Scooby-Doo, what the heck’s the matter with you?
For crying out loud, there should be no problem with kids watching a video of a mystery-solving dog and his crew. Oh, the Scooby-Doo jokes can be corny, but the long-running feature has been tame otherwise.
After all, Scooby-Doo and Mystery Inc. had its start in the late 1960s, when parent groups demanded the violent cartoons of the day be replaced by safer fare. So, all along, from its incarnation as a cartoon through full-length movies with actors and now direct-to video animated films, Scooby-Doo’s been pretty innocuous.
In Scooby-Doo’s latest direct-to-video feature, “Franken Creepy” — oh, it’s creepy all right — the Great Dane and pals do a take on Mary Shelley’s “Frankenstein.” Moving into an inherited castle, the team falls under a curse and an ominous figure in the mirror explains, “Each of you will lose what you hold most dear.” For the always snacking Scooby-Doo and sidekick Shaggy, that means a loss ofappetite. Fred’s beloved van is blown up.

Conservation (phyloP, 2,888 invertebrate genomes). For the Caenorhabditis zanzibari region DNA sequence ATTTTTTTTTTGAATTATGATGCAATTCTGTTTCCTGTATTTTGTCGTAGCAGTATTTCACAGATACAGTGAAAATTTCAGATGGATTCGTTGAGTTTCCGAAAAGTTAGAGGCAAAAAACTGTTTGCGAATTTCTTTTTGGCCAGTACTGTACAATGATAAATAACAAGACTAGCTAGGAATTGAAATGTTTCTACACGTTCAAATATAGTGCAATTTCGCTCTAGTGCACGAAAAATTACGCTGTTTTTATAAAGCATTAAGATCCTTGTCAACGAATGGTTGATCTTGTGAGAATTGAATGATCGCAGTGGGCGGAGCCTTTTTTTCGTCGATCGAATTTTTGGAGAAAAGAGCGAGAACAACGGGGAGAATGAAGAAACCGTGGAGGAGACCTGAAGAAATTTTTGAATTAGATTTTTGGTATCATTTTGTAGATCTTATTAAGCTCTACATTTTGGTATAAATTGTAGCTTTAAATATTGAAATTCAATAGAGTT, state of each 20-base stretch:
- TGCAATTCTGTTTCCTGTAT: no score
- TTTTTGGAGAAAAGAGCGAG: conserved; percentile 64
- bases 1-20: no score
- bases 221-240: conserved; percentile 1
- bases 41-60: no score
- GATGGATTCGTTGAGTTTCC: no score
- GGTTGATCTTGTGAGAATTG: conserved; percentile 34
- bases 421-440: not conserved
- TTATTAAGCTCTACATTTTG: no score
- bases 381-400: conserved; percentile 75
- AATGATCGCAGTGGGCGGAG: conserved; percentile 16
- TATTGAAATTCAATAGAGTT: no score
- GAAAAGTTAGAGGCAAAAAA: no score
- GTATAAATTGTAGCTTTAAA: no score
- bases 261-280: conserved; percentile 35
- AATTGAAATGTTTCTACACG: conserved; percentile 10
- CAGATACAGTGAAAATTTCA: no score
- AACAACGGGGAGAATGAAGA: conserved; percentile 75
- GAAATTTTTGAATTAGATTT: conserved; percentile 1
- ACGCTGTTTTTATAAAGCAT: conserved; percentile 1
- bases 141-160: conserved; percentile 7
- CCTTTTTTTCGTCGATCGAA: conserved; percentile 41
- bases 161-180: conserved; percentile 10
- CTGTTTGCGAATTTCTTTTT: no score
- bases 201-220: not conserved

For Mystery Inc.’s stylish Daphne Blake? Oh, it’s bad. Not only does her long red hair frizz, Daphne goes from a size 2 to a size 8!!
Scooby-Doo, I am so disappointed in you.
Oh, I know many would say it’s just a cartoon. And it’s not like Daphne has been some uplifting female role model to date. (She’s a bit superficial and self-absorbed, but then so is the feature’s pretty boy, Fred. No gender bias on vapid personalities here.)
But it’s because it is a cartoon that this is troubling.